I live in Brooklyn. I’ve lived here since 2000. In that time I’ve explored all five boroughs, but Brooklyn is the only one I can imagine ever calling home. Though less diverse than Queens (the most ethnically diverse county in the U.S, as well as the most ethnically diverse urban area in the world), Brooklyn is far more manageable, affordable, and family-friendly than Manhattan. It’s also less dense than Manhattan, which has the highest population density of any county in the U.S. at 72,033 people.
I mention all this only to say that I know the boroughs fairly well and feel qualified to speak about what makes Brooklyn special. It’s actually a long list of things and places, so I’m going to limit myself to what I consider the best of the best. These are as follows:
the Brooklyn Museum
the Brooklyn Botanic Garden
the Brooklyn Central Library
and, in a class by itself, Green-Wood Cemetery
Green-Wood must be walked to be truly appreciated. Opened in 1838, it comprises 478 acres and has been designated a National Historic Landmark by the U.S. Department of the Interior. It is, for me, holy ground. Each time I pass though the arches at the main entrance (i.e., the entrance at Fifth Avenue and 25th Street), I feel like Dorothy in the Wizard of Oz when she turns to her dog and says, “Toto, I have a feeling we’re not in Kansas any more.”
But however I may feel when I arrive, I invariably feel transformed as I make my way through the space. There are two things I love most about Green-Wood:
1) The extraordinary diversity of the trees
2) The songs of the migratory birds
About the latter, Green-Wood is a stop for birds migrating north to south as well as birds migrating south to north. The two migrations don’t necessarily overlap, but when they do, Green-Wood is transformed into a kind of bird Woodstock. When this happens, I usually look for a bench somewhere to sit and enjoy the performance. (Given that Leonard Bernstein is a “permanent resident” at Green-Wood, I like to imagine that he’s conducting the birds in their singing.)
Another well-known “permanent resident” of Green-Wood is one of my favorite artists: the late Jean-Michel Basquiat (a Brooklyn native). Unfortunately, the free map one is given at the four cemetery entrances does a poor job of identifying Jean-Michel’s gravesite. The maps indicate the lot he’s buried in, but not his location within that lot. Accordingly I’ve taken to helping other visitors find Basquiat’s gravesite. My method is simple: I sit and have lunch on a marble bench not far from where Jean-Michel is buried and I wait for confused-looking people to appear. This rarely takes long. Within ten minutes or so, confused people begin to appear from all directions, and so all I need to do is go up to them and ask if there’s a particular gravesite they’re looking for. More often than not they say they’re looking for Jean-Michel’s grave, so I simply walk them there and explain that it’s very common for folks to struggle finding this particular grave (I’ve actually had people cry when I offer to take them myself to Basquiat’s grave).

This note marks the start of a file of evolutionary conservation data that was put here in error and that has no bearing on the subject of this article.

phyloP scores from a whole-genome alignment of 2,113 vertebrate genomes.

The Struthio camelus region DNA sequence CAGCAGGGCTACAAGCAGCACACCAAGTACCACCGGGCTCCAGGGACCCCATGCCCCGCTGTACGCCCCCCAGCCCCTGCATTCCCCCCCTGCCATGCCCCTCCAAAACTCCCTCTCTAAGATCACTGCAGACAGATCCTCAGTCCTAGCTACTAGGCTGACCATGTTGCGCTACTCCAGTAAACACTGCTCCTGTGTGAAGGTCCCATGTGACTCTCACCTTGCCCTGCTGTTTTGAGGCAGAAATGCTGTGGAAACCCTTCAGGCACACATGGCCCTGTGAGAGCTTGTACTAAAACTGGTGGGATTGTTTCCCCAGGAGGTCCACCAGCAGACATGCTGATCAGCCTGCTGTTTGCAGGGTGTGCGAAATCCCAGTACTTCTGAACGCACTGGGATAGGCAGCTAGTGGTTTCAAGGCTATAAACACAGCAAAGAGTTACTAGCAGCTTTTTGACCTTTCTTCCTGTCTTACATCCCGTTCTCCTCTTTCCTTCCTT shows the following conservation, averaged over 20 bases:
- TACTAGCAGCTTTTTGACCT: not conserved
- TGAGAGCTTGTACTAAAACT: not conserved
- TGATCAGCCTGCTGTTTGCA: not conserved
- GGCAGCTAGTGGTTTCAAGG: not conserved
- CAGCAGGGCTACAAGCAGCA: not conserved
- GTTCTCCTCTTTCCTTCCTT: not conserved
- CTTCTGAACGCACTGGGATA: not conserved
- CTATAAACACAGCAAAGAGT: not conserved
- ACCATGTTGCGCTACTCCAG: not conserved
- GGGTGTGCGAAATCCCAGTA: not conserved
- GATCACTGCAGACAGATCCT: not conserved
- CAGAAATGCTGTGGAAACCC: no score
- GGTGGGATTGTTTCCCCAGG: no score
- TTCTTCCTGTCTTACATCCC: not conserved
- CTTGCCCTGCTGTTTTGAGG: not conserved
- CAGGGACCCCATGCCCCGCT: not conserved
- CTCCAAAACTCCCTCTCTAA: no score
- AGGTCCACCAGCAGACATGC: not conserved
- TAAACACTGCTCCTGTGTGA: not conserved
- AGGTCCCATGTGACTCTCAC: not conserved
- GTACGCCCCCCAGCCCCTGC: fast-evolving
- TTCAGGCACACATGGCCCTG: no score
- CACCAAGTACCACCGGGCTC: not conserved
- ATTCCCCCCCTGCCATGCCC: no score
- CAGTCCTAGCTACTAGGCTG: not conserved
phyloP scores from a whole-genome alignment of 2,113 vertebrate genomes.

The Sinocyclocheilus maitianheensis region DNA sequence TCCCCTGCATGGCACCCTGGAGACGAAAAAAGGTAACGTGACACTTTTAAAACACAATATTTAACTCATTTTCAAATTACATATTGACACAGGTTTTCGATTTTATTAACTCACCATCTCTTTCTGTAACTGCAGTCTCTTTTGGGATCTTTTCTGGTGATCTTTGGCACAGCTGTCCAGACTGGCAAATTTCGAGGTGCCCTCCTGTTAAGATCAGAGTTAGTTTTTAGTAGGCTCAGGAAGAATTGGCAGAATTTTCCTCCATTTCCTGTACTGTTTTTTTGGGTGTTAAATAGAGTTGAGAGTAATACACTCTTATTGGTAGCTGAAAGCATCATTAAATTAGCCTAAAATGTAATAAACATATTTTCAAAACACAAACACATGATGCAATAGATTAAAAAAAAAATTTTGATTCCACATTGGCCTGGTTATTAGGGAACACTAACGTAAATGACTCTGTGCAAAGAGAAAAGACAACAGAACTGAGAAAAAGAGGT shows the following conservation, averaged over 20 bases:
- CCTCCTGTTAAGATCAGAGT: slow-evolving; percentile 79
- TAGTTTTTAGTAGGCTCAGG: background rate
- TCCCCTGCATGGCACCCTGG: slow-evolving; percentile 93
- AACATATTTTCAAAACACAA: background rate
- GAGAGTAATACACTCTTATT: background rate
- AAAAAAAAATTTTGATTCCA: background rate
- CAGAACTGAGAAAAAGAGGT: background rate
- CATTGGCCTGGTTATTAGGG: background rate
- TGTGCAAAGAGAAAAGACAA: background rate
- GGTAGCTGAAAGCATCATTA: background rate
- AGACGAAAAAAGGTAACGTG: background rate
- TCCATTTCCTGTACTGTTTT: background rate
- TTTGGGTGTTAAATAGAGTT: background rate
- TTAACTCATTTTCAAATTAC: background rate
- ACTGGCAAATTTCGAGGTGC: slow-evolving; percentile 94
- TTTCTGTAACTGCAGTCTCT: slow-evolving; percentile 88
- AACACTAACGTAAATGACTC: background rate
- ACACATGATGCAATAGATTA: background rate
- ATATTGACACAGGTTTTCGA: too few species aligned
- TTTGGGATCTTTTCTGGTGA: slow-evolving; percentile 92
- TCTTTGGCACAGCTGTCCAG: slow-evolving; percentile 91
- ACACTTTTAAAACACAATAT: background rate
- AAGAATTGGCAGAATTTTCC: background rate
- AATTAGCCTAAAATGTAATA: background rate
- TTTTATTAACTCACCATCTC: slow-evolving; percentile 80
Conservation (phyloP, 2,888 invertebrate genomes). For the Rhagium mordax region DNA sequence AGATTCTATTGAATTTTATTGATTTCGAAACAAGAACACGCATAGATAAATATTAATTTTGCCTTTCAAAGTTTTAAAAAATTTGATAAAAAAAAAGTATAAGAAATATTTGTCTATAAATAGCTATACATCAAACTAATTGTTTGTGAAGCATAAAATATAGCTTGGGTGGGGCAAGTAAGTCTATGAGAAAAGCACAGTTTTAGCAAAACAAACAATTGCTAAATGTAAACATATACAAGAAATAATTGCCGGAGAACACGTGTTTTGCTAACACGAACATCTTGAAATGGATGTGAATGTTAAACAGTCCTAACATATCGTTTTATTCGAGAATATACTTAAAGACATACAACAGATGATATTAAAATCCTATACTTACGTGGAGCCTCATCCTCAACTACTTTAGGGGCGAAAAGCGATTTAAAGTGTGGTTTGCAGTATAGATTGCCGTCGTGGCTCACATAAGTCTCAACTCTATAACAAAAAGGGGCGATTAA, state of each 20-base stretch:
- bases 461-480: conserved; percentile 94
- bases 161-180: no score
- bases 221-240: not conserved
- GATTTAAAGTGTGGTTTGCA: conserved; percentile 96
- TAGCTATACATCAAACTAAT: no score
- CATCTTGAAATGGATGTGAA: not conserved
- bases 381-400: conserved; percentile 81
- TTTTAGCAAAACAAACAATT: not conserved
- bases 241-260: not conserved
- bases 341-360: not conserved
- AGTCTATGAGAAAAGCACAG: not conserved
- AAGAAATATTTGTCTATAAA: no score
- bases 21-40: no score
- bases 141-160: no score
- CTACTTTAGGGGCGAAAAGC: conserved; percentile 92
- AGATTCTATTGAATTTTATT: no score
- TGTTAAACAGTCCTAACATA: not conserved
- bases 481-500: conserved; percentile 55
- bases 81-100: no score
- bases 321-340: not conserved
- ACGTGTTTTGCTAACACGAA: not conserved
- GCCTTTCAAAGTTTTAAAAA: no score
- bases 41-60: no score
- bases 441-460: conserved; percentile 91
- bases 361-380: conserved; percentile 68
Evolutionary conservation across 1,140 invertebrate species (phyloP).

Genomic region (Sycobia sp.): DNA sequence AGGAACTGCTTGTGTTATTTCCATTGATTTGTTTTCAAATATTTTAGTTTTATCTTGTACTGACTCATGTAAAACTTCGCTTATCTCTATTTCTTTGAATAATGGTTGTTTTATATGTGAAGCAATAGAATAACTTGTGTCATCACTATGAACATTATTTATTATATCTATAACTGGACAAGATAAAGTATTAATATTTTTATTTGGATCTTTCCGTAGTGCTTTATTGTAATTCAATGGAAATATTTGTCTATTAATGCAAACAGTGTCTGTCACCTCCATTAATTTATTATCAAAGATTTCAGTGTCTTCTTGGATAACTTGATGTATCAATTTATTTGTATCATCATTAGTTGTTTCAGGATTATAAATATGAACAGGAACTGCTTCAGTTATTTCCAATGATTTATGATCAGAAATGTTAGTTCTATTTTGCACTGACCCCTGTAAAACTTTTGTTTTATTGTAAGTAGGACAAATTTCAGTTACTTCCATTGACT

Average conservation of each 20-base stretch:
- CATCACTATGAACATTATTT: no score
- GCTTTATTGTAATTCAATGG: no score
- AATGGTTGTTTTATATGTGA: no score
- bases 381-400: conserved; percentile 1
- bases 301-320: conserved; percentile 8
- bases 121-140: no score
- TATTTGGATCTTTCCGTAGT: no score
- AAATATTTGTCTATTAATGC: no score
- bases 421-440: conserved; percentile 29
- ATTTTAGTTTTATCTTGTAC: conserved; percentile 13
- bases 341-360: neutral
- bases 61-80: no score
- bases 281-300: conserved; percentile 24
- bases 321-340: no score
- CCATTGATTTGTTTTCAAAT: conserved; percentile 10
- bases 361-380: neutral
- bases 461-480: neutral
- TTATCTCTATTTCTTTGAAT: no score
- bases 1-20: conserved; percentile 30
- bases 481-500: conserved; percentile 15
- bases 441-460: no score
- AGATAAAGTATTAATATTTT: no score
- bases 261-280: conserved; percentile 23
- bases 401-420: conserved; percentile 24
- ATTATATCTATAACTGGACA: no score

The most interesting part for me is how many of these folks are visiting from halfway around the world. The first two I met were a young couple from Japan, both of whom were artists who greatly admired Basquiat and who had come to New York to see some of his work up close and visit his grave. The three us stood together at the grave for some time, discussing Basquiat’s life and work. It was during this conversation that I realized for the first time what I was doing — I was bringing together members of an unofficial world-wide community of Basquiat admirers, myself included. All of us loved his work, and all of us mourned his early death. Green-Wood’s maps are little help when it comes to finding Basquiat’s gave, but it doesn’t matter because they’re good enough to get people close enough to Basquiat’s grave for me to spot them and help them.
[For what it’s worth, I have a fantasy of Green-Wood hiring me to do what I’m already doing, except that they would give me a uniform of some kind, perhaps something like the reflective vests one sees on crossing guards, only this vest would include a sash that reads “Green-Wood Guide”. I don’t seriously expect this to happen, but it still gives me pleasure to imagine it.]